RE: Cache poisoning - DNS

This is a discussion on RE: Cache poisoning - DNS ; The BIND servers I'm talking about are a master and slave we use only for external queries to our internet facing systems and for forwards to the root servers from the inside (internally we have Windows DNS servers). The question ...

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Thread: RE: Cache poisoning

  1. RE: Cache poisoning

    The BIND servers I'm talking about are a master and slave we use only
    for external queries to our internet facing systems and for forwards to
    the root servers from the inside (internally we have Windows DNS
    servers).

    The question came up because our security admin ran a Nessus scan and it
    indicated we're running a version of BIND susceptible to cache
    poisoning. I'm going to upgrade the OS and the BIND on the servers in
    question. I had asked to do this some months ago and the Nessus scan
    helped me get the point across. However I was of the impression that
    cache poisoning was only an issue on a caching name server and we aren't
    running one. The responses you and Barry sent seem to confirm that. I
    just wanted to know the urgency of doing the upgrade as approvals flow
    like molasses around here.

    -----Original Message-----
    From: bind-users-bounce@isc.org [mailto:bind-users-bounce@isc.org] On
    Behalf Of David Miller
    Sent: Friday, July 14, 2006 12:40 AM
    To: bind-users@isc.org
    Subject: Re: Cache poisoning

    If you provide a caching name server(most normal corporate/public
    networks do) than it can be poisoned with bad entries. One way to be
    a good citizen on the net is to not allow recursion outside your
    network. This way if your cache is poisoned you won't be contributing
    to the problem outside your own network. It is as simple as setting
    up an ACL for the subnets you control. for example.

    acl "internal" { 10.1.1.0/24; };

    options {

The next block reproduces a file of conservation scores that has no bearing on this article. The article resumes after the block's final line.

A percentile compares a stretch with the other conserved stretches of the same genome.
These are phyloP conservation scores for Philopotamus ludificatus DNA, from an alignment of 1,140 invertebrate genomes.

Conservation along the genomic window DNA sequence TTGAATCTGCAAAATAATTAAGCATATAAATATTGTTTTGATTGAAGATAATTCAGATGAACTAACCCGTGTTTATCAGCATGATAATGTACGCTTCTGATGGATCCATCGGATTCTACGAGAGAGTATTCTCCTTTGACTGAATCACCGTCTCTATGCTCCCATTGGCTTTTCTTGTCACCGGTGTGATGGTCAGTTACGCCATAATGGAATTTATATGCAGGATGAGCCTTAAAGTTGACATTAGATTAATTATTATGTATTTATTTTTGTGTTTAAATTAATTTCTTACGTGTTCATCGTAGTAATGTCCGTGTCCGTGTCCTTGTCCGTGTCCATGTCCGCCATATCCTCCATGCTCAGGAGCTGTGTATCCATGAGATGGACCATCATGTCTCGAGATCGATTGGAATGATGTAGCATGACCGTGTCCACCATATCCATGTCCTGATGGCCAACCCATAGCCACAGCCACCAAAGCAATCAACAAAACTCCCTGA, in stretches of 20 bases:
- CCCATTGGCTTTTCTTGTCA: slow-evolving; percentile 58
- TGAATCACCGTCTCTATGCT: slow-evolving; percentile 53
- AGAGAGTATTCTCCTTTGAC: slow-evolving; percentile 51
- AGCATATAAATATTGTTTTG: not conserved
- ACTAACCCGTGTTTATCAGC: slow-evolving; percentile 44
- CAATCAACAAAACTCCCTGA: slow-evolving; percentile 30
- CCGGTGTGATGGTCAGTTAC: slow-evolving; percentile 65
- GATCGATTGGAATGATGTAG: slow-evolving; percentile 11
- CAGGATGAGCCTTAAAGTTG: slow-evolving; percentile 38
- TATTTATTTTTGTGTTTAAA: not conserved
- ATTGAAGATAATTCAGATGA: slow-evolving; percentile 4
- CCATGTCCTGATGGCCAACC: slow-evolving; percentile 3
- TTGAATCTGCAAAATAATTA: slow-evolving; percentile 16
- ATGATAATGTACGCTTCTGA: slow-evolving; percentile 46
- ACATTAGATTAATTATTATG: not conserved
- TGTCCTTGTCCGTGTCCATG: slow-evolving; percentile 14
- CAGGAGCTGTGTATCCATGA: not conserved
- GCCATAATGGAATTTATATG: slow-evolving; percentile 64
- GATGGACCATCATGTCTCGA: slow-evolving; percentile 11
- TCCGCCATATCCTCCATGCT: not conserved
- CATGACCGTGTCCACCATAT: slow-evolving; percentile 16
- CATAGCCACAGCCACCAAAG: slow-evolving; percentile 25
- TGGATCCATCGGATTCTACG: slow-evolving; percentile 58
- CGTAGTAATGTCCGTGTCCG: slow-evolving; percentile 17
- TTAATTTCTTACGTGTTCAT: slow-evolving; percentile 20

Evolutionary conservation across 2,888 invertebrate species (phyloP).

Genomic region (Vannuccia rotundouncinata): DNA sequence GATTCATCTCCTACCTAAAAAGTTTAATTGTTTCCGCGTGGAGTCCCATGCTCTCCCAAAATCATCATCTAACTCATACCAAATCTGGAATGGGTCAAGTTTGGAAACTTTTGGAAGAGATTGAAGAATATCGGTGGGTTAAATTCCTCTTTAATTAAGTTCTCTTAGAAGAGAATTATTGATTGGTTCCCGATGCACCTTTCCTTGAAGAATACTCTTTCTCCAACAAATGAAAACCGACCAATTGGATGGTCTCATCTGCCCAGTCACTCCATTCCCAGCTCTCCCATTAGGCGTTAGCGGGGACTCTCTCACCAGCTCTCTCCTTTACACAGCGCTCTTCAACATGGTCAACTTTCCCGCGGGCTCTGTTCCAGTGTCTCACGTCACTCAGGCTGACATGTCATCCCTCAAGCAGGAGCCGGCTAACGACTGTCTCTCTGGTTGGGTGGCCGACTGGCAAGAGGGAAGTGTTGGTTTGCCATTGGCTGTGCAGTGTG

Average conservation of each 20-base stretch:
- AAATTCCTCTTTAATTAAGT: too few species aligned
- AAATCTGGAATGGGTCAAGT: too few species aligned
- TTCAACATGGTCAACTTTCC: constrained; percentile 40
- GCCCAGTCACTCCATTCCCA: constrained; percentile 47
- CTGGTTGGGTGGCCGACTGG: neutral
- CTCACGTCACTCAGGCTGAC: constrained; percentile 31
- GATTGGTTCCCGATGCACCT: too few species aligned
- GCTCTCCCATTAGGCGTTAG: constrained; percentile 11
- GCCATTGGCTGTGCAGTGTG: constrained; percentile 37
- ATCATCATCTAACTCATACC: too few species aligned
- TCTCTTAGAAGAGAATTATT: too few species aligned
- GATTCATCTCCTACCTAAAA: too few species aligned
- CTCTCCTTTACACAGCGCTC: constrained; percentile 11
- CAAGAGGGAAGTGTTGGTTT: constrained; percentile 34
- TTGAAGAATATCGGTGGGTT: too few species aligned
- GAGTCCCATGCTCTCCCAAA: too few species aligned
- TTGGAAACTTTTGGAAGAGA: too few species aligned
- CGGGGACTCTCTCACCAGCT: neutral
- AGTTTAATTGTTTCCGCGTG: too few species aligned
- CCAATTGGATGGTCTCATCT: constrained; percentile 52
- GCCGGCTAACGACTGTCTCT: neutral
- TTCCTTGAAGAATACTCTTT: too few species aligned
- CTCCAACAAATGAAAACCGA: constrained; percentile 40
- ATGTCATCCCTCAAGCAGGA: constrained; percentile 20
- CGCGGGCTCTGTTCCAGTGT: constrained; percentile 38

allow-recursion { internal; };
    };


    On Jul 13, 2006, at 10:39 AM, Jeff Lightner wrote:

    > Is cache poisoning an issue for standard master/slave name servers or
    > only for caching name servers?
    > Jeffrey C. Lightner
    > Unix Systems Administrator
    > DS Waters of America, LP
    > 678-486-3516
    >
    >
    >
    >







  2. Re: Cache poisoning

    In article ,
    "Jeff Lightner" wrote:

    > The BIND servers I'm talking about are a master and slave we use only
    > for external queries to our internet facing systems and for forwards to
    > the root servers from the inside (internally we have Windows DNS
    > servers).
    >
    > The question came up because our security admin ran a Nessus scan and it
    > indicated we're running a version of BIND susceptible to cache
    > poisoning. I'm going to upgrade the OS and the BIND on the servers in
    > question. I had asked to do this some months ago and the Nessus scan
    > helped me get the point across. However I was of the impression that
    > cache poisoning was only an issue on a caching name server and we aren't
    > running one. The responses you and Barry sent seem to confirm that. I
    > just wanted to know the urgency of doing the upgrade as approvals flow
    > like molasses around here.


    What do you mean by "forwards to the root servers from the inside"? You
    can't really use the root servers as forwarders, so I assume you mean it
    has root hints configured, and uses this to look up outside domains on
    behalf of queries coming from inside. This *is* a caching name server.

    --
    Barry Margolin, barmar@alum.mit.edu
    Arlington, MA
    *** PLEASE post questions in newsgroups, not directly to me ***
    *** PLEASE don't copy me on replies, I'll read them in the group ***



  3. Re: Cache poisoning


    "Jeff Lightner" wrote in message
    news:e98272$2h9$1@sf1.isc.org...
    > The BIND servers I'm talking about are a master and slave we use only
    > for external queries to our internet facing systems and for forwards to
    > the root servers from the inside (internally we have Windows DNS
    > servers).
    >
    > The question came up because our security admin ran a Nessus scan and it
    > indicated we're running a version of BIND susceptible to cache
    > poisoning.


    That barely perceptible dimming of your light fixtures happened to be a
    thousand script kids turning on their boxes and aiming in your general
    direction


    jcj





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